Part of the issue, according to the same source, was FTX's web of complicated leverage and margin trading. Its "spot margin" trading feature let users borrow from other customers on the platform. For example, if a customer deposited one bitcoin they could lend it to another user and earn yield on it.
But every time an asset was borrowed, FTX subtracted the borrowed assets from what it needed to keep in its wallets to match customer deposits, a source says. In a typical situation, an exchange's wallets need to match what customers deposit. But because of this practice, assets were not backed one-to-one and the company was underestimating the amount they owed customers.
The trading firm Alameda was also able to take advantage of this spot margin feature. A source says Alameda was able to borrow customer funds, essentially for free.
The source explained that Alameda could post the FTT tokens it held as collateral and borrow customer funds. Even if FTX created more FTT tokens, it would not drive down the coin's value because these coins never made it onto the open market. As a result, these tokens held their market value, allowing Alameda to borrow against them – essentially receiving free money to trade with.
FTX had been able to sustain this pattern as long as it maintained the price of FTT and there was not a flood of customer withdrawals on the exchange. In the week leading up to the bankruptcy filing, FTX did not have enough assets to match customer withdrawals, the source said.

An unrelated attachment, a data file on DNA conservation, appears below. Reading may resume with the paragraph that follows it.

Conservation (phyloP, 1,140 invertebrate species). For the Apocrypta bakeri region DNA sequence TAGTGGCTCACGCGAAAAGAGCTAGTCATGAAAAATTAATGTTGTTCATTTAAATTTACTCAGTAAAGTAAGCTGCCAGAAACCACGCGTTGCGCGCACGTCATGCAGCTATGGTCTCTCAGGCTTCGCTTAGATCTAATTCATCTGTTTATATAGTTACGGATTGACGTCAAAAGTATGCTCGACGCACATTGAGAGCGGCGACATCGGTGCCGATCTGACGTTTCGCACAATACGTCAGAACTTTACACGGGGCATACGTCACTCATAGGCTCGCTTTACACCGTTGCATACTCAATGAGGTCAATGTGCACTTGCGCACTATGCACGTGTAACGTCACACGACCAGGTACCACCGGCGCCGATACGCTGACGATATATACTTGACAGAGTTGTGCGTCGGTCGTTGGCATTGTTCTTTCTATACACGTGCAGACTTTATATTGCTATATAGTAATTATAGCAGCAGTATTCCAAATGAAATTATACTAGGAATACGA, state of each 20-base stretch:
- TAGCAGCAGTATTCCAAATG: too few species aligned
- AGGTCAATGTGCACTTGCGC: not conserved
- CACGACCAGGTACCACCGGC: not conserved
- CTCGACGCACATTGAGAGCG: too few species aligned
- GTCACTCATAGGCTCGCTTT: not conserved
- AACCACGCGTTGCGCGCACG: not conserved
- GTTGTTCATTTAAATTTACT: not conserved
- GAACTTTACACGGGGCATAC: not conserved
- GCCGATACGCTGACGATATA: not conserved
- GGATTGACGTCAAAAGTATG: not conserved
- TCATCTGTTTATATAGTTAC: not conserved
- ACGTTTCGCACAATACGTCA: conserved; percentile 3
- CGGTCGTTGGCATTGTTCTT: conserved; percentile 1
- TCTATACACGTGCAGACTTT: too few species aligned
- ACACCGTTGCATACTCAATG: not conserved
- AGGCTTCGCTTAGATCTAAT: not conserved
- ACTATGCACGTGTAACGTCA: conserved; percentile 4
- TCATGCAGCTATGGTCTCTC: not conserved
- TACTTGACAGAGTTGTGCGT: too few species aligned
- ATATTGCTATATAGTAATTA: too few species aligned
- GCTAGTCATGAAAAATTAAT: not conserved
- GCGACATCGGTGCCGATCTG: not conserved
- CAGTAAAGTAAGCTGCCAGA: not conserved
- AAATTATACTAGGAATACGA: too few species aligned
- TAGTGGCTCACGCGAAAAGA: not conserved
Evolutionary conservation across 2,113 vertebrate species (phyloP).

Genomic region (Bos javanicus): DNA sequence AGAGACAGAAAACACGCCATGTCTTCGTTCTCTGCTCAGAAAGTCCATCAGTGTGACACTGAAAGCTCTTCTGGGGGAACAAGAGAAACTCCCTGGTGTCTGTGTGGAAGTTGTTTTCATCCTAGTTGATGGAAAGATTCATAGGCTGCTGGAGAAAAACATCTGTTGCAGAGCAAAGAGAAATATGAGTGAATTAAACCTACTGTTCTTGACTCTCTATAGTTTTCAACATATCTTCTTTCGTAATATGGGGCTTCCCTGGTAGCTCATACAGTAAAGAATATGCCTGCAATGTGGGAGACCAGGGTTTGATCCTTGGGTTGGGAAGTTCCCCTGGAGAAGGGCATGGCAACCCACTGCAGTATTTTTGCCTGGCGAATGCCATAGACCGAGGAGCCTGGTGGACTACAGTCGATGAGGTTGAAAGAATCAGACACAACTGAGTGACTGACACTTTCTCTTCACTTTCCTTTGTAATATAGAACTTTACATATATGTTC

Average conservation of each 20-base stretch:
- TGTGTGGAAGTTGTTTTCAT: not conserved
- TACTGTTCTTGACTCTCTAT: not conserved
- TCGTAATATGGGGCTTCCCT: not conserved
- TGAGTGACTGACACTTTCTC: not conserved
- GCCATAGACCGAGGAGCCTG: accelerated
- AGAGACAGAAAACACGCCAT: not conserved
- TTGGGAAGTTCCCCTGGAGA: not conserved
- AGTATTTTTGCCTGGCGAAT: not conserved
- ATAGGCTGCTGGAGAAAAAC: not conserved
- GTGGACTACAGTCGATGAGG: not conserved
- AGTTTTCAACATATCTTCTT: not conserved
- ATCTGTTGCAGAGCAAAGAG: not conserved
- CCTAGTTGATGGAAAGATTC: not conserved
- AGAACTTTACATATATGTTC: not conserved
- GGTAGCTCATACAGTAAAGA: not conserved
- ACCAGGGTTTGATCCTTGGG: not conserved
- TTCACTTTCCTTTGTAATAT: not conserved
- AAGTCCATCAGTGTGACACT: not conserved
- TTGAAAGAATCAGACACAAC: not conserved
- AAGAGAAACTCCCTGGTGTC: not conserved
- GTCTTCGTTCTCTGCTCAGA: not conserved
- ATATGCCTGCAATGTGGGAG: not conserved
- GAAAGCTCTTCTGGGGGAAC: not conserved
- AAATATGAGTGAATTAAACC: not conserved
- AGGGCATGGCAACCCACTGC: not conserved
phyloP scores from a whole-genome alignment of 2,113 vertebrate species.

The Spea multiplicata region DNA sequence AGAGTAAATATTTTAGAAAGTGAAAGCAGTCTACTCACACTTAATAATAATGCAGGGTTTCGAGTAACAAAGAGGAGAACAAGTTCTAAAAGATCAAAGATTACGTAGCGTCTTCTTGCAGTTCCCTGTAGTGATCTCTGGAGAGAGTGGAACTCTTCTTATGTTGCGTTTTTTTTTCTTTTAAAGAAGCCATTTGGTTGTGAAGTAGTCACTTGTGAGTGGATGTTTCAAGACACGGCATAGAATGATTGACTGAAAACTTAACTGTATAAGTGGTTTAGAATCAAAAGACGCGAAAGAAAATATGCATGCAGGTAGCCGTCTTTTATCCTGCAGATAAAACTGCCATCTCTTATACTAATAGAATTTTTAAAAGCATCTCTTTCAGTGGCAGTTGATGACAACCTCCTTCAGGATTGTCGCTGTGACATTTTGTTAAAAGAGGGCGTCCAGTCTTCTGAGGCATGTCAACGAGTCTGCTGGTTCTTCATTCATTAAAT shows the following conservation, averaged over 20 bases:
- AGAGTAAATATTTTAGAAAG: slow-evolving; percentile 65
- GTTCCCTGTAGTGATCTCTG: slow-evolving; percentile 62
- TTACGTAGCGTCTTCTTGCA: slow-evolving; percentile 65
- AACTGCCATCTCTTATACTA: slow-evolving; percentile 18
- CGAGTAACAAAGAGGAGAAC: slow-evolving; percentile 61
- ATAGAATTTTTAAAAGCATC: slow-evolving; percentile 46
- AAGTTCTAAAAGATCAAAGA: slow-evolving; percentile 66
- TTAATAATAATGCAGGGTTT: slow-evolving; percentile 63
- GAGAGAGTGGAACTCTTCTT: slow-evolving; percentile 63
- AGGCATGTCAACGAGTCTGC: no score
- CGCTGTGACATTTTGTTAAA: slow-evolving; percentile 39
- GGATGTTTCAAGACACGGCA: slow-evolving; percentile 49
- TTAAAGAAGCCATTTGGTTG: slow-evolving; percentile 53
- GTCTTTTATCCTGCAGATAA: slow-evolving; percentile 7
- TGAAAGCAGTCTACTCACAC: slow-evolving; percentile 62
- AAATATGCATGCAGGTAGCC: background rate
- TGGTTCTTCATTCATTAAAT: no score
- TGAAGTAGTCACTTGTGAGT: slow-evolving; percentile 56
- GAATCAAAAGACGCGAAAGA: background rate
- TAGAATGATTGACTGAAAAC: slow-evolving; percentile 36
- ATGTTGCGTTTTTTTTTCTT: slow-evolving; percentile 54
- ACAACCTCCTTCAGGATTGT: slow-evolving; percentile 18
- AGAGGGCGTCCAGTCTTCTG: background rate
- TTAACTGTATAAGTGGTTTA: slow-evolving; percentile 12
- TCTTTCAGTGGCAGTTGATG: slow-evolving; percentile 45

Outside auditors likely missed this discrepancy because customer assets are an off balance sheet item, and therefore, would not be reported on FTX's financial statements, the source said.
That all crumbled last week.
CoinDesk reported that the majority of Alameda's balance sheet consisted of FTT tokens, shaking the confidence of consumers and investors. Changpeng Zhao (CZ), the CEO of one of its largest rivals, Binance, publicly threatened to sell his FTT tokens on the open market, crashing the price of FTT.
This chain of events sparked a run on the exchange, with customers withdrawing roughly $5 billion before FTX paused withdrawals. When customers went to pull their money out, FTX didn't have the funds, sources say.
Former employees also told CNBC that the financial information they had access to about the company was inaccurate as a result of these accounting methods. CNBC reviewed a screenshot of FTX's financial data that a source said was taken last week. Although the company was insolvent at the time, a former employee says the data incorrectly suggested that even if all customers were to withdraw their funds, FTX would still have more than a billion dollars left over.
Three sources familiar with the company told CNBC that they were blindsided by the company's actions and that, to their knowledge, only a small cohort knew that customer deposits were being misused. Employees said in some cases, their life savings are tied up on FTX.
"We're just shocked and devastated," a current FTX employee said. "I feel like I'm in a movie that's playing out in real time. No one saw this coming."
As a result of the public backlash FTX has faced over these missing funds, employees who say they were just as devastated as customers are now facing financial hardship, harassment surrounding their involvement with the company, and tarnished future employment prospects.
"We could not believe how we were being betrayed," a former employee said.